Small SUV Headlights Fail to Impress in IIHS Test
Out of the 21 small SUVs tested by the Insurance Institute for Highway Safety (IIHS), none earns a “Good” rating (the Institute’s highest) in this year’s headlight evaluations. In fact, only four are available with headlights that are rated as “Acceptable” (the second-highest rating). Further, more than two-thirds of the 47 available headlight combinations on those 21 vehicles are rated as “Poor” (the Institute’s lowest rating). The IIHS notes that this issue is critical because about half of traffic deaths occur either in the dark or around dawn or dusk.
More modern lighting types, including high-intensity discharge (HID) and LED lamps, and curve-adaptive systems, which swivel in the direction of steering, offer no guarantee of good performance; neither does the vehicle’s price tag, according to the IIHS.
"Manufacturers aren't paying enough attention to the actual on-road performance of this basic equipment," says IIHS Senior Research Engineer Matthew Brumbelow. "We're optimistic that improvements will come quickly now that we've given automakers something to strive for."
The IIHS rating system measures the amount of usable light provided by low beams and high beams as vehicles travel on straightaways and curves, regardless of actual lighting technology. The Institute’s after-dark evaluations measure how far the light is projected as the vehicle is driven on five approaches: traveling straight; a sharp left curve; a sharp right curve; a gradual left curve; and a gradual right curve. The IIHS measures glare from low beams for oncoming drivers in each scenario. A vehicle with excessive glare on any of the approaches can't earn a rating higher than “Marginal” (third-highest of the four ratings). Vehicles can earn extra credit for automatic high-beam assist, since it can increase currently low rates of high-beam use.
The best-performing headlights in the small SUV group are available on the Grand Touring trim level of the new Mazda CX-3 crossover. They are curve-adaptive LED lights with optional high-beam assist. The IIHS reports that the low beams perform well on both right curves and fairly well on the straightaway and sharp left curve; however, they provide inadequate light on the gradual left curve. The high beams perform well on most approaches.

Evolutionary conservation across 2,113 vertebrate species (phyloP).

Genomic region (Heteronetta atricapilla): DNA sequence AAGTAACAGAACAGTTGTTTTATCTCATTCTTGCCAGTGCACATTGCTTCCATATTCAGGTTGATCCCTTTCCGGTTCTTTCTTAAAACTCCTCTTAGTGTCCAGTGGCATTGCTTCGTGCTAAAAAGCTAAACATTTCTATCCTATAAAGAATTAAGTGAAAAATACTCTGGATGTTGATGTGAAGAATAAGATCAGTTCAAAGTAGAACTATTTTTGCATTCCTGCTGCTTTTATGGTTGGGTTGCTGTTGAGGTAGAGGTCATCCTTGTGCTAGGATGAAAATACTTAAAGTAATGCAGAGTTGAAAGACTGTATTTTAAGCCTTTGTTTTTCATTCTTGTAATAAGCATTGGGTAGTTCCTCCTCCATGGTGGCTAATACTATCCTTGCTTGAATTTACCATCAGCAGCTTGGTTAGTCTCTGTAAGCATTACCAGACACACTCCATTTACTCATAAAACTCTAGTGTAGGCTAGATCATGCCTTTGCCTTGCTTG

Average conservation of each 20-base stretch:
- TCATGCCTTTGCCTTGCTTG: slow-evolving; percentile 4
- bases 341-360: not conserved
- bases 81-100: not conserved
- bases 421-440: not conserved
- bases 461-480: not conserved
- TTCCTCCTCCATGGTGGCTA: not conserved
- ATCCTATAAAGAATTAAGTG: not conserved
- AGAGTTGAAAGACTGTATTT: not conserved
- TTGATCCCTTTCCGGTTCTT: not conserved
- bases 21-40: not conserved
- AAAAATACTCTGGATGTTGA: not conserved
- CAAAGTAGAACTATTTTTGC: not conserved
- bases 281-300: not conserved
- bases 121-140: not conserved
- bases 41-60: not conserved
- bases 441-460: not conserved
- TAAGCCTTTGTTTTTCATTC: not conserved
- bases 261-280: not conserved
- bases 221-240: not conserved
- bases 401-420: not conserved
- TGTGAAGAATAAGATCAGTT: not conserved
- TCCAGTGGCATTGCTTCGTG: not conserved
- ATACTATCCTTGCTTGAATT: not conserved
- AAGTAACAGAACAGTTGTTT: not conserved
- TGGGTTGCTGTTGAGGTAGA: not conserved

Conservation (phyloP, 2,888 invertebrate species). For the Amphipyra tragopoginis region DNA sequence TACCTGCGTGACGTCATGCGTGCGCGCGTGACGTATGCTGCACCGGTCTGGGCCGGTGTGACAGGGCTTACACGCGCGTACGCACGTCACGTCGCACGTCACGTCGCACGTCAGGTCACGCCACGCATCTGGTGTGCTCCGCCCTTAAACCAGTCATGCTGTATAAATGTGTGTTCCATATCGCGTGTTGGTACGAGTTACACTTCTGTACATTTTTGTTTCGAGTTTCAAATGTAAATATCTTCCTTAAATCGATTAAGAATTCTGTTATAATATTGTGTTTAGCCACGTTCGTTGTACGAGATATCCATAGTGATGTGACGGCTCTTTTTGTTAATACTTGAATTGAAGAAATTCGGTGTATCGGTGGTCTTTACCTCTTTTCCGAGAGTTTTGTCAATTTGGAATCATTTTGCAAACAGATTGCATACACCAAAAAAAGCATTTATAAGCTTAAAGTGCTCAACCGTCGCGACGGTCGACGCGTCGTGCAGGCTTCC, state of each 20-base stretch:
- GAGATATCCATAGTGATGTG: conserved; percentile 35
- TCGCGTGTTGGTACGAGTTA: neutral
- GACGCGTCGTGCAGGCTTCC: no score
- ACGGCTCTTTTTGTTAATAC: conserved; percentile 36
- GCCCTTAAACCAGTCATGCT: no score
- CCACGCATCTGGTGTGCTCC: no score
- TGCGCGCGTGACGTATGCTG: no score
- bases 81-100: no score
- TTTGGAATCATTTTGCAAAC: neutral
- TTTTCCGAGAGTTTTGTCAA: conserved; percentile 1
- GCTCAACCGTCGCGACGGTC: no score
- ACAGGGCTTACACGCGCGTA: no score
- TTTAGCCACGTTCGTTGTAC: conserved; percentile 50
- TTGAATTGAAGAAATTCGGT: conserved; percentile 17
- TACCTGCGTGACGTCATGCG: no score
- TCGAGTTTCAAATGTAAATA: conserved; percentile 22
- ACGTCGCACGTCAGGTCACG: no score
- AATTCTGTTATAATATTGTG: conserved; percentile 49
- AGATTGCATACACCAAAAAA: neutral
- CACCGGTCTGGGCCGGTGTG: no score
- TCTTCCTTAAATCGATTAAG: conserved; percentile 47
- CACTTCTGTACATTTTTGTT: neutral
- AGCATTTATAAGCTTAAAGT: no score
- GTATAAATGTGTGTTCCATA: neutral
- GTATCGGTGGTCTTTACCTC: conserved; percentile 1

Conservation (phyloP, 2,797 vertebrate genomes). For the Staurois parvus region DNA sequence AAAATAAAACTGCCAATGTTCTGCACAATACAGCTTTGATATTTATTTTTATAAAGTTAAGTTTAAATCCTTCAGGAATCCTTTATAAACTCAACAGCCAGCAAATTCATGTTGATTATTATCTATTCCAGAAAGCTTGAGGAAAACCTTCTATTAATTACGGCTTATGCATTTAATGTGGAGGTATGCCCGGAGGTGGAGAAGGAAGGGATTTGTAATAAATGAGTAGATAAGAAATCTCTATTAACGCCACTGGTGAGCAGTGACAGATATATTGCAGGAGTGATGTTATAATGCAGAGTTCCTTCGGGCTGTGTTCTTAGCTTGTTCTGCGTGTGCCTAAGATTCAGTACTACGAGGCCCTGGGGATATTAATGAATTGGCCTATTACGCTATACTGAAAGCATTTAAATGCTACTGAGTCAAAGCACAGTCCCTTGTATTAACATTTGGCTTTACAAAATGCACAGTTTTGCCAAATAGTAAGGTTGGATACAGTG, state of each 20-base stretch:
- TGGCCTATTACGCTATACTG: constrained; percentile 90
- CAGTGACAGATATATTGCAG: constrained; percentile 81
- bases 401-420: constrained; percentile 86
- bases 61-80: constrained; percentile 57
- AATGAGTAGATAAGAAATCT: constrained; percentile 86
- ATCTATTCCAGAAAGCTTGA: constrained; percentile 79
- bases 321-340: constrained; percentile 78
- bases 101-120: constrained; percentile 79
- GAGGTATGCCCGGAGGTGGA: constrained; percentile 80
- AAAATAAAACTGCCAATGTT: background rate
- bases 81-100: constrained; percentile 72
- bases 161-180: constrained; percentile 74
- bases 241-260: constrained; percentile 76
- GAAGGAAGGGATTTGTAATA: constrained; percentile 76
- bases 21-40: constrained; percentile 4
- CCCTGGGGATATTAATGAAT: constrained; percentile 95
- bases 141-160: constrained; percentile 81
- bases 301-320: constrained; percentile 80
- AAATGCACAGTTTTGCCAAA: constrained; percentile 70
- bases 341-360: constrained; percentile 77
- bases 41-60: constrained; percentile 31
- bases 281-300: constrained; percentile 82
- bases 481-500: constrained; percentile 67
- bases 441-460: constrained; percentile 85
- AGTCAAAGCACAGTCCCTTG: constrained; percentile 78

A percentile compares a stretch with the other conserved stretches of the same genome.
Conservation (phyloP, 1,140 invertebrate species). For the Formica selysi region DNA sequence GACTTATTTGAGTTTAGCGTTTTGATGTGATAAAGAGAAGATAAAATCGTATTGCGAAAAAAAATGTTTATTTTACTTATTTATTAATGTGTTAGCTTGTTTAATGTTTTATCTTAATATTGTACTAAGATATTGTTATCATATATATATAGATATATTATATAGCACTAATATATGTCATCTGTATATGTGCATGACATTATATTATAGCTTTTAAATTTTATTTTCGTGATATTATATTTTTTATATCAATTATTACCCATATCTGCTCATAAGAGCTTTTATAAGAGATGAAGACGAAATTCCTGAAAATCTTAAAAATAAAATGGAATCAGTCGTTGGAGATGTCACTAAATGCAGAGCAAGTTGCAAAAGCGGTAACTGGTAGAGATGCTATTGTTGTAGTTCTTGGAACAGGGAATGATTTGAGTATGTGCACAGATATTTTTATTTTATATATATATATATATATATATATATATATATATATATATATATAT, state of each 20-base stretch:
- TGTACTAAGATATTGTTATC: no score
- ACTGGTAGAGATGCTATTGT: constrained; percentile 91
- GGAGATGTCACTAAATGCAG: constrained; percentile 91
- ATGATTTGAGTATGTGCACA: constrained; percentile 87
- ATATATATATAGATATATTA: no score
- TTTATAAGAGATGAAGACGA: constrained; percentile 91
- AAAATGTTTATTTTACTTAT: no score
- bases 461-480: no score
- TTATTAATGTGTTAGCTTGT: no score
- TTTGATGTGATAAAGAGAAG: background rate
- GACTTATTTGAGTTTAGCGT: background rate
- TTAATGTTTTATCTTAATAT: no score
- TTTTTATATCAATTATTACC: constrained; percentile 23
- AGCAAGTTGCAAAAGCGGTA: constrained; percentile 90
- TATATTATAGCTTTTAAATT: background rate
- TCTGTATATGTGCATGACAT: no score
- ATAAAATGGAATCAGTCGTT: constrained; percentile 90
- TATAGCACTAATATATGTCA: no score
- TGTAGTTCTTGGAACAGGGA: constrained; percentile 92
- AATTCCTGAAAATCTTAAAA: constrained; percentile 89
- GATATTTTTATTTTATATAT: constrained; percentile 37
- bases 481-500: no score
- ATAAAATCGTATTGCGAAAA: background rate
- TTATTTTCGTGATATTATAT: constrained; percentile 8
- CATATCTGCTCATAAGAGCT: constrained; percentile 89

Other models available with headlights rated as “Acceptable” are the Ford Escape, Honda CR-V, and the Hyundai Tucson. None of the three are curve-adaptive, and only the Escape has high-beam assist. Still, all of them provide fair or good illumination in most scenarios. Consumers considering models with “Acceptable” headlights should make certain that they’re getting a vehicle with the proper headlights, which might not be standard on all trims.
The worst headlights among the small SUVs belong to the 2016 Honda HR-V, also a new model for this year. The illumination provided by the HR-V's halogen low beams and high beams is inadequate on all four curves and on the straightaway, according to the IIHS. The HR-V is one of 12 small SUVs that can't be purchased with anything other than headlights rated as “Poor.”
Seventeen of the rated SUV headlight combinations have unacceptable glare, the IIHS says. They include all types of lights—halogen, HID, and LED—and none is more likely than the others to have excessive glare. Three of the 17 fell short of an “Acceptable” rating on the basis of glare alone.
"Glare issues are usually a result of poorly aimed headlights," Brumbelow says. "SUV headlights are mounted higher than car headlights, so they generally should be aimed lower. Instead, many of them are aimed higher than the car headlights we've tested so far."
The IIHS tested headlights for midsize cars earlier this year and plans to test pickup trucks next.